“It’s easy to argue that the American left is on the cusp of a great victory,” David Brooks writes in the New York Times. “The economic anxieties of the working class have gone unaddressed. The Resistance is passionate and politically engaged. Faith in capitalism is plummeting. Only 42 percent of millennials embrace capitalism, according to a Harvard University poll, while 51 percent reject it.
“The Republicans seem to be turning themselves into an aging minority party. Moderate Democrats are no longer a force. There are only two vibrant political tendencies in America right now: Trumpian populism and Bernie Sanders/Elizabeth Warren-style progressivism. As Trumpism loses, progressivism will win.
“What can we say about the coming progressive regime? First, it will be a decisive break from the moderate liberalism of Bill Clinton and even Barack Obama. Second, despite some silly recent talk, it will not be Marxist.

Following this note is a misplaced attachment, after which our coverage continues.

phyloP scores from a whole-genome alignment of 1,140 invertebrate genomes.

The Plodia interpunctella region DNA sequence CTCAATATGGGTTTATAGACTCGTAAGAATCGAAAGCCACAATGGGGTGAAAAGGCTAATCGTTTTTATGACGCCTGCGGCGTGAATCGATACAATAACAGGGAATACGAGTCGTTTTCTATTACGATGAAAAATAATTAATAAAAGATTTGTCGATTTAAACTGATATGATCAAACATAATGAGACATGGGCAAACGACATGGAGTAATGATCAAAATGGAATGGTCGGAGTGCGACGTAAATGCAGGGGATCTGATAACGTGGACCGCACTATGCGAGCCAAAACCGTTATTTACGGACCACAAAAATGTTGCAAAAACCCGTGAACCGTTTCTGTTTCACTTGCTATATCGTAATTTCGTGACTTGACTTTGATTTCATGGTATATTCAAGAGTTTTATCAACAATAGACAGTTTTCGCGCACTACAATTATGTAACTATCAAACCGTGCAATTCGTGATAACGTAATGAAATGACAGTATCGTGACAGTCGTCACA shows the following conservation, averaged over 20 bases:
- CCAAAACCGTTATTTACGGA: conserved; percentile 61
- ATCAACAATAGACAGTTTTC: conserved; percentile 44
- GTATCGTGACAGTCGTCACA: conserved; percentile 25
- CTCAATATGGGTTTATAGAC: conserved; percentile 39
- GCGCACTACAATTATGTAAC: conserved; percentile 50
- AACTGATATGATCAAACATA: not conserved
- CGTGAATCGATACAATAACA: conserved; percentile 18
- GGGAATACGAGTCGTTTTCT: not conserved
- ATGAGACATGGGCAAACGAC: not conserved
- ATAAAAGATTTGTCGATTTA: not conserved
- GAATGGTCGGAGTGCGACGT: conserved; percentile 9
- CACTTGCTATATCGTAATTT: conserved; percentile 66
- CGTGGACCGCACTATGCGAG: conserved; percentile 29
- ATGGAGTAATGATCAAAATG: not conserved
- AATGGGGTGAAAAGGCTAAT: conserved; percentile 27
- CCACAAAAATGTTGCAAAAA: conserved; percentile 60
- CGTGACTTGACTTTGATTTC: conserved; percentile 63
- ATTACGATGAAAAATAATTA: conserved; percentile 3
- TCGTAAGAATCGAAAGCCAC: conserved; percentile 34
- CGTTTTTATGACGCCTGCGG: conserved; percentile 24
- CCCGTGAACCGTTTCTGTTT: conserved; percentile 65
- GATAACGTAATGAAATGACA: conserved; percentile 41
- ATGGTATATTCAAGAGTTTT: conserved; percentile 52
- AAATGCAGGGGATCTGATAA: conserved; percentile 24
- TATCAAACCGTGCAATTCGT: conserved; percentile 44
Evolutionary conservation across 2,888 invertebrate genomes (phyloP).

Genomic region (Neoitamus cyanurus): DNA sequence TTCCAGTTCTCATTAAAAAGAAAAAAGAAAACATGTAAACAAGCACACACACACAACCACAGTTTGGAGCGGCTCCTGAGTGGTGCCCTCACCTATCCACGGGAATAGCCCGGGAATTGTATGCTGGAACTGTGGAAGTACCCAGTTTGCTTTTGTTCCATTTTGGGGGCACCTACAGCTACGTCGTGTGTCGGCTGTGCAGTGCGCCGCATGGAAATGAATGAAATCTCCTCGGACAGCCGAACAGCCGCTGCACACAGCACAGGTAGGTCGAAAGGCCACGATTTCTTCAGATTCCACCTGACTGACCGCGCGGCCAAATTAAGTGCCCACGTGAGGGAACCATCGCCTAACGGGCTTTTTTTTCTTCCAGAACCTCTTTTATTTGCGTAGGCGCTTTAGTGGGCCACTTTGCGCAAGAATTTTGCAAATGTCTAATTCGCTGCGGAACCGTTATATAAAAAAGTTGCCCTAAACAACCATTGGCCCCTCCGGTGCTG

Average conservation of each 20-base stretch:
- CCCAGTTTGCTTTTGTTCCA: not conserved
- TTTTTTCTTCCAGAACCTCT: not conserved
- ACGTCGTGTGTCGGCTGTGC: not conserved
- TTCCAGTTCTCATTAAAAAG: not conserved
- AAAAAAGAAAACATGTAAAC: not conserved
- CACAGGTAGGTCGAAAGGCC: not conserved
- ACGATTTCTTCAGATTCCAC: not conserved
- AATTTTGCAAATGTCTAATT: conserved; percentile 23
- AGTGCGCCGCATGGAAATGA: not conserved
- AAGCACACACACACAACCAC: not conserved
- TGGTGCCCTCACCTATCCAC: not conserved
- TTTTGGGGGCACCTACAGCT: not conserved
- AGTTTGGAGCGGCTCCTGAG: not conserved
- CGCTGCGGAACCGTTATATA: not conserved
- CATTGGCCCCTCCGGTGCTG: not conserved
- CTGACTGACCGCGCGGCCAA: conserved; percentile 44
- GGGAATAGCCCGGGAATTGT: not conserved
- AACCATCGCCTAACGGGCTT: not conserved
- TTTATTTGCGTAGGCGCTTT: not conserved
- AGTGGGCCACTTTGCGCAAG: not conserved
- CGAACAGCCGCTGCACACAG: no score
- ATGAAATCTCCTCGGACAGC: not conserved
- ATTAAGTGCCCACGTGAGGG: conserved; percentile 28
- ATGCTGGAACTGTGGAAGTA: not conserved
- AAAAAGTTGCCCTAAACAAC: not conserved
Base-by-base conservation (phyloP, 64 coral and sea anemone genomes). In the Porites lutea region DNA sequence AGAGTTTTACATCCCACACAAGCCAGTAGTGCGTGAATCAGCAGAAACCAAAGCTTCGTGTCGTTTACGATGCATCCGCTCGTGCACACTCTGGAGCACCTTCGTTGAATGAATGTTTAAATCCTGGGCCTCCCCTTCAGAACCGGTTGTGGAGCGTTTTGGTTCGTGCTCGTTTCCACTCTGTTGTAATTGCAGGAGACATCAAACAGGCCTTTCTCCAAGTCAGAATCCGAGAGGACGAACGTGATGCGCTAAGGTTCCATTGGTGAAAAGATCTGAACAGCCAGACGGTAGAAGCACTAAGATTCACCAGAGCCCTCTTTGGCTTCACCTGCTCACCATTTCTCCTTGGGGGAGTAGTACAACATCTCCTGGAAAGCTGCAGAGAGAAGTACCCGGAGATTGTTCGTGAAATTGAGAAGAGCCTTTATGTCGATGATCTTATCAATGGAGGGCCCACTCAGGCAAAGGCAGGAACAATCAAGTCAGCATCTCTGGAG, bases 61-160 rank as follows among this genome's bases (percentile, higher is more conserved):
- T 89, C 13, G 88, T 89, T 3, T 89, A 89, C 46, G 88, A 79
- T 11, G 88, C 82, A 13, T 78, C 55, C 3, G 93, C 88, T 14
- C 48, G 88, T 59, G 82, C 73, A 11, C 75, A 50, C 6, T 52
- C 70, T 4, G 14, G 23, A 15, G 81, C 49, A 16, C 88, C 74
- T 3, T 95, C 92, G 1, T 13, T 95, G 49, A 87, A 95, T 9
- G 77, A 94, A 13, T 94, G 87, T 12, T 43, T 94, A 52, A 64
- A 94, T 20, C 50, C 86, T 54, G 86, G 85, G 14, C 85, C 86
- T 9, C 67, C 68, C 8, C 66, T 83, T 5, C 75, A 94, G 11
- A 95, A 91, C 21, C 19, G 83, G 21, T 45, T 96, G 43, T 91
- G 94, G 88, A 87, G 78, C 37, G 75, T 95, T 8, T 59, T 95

“My sense is these ideas have been rejected by most on the left. It’s become clear, to those on the fair-minded left, that global capitalism has produced the greatest reduction in poverty in human history. The problems with capitalism are more discrete — mostly with the plight of the working class in rich countries.
“Moreover, there is no alternative. Economist Dean Baker has argued that it’s silly for people on the left to see the market as the enemy: “This makes as much sense as seeing the wheel as the enemy. The market is a tool, it is incredibly malleable.” It can be structured to redistribute wealth upward, or it can be structured to redistribute wealth downward.
“The goal for most on the left is not replacing capitalism, but reforming it to make it work better for all. That would involve two big tasks.”
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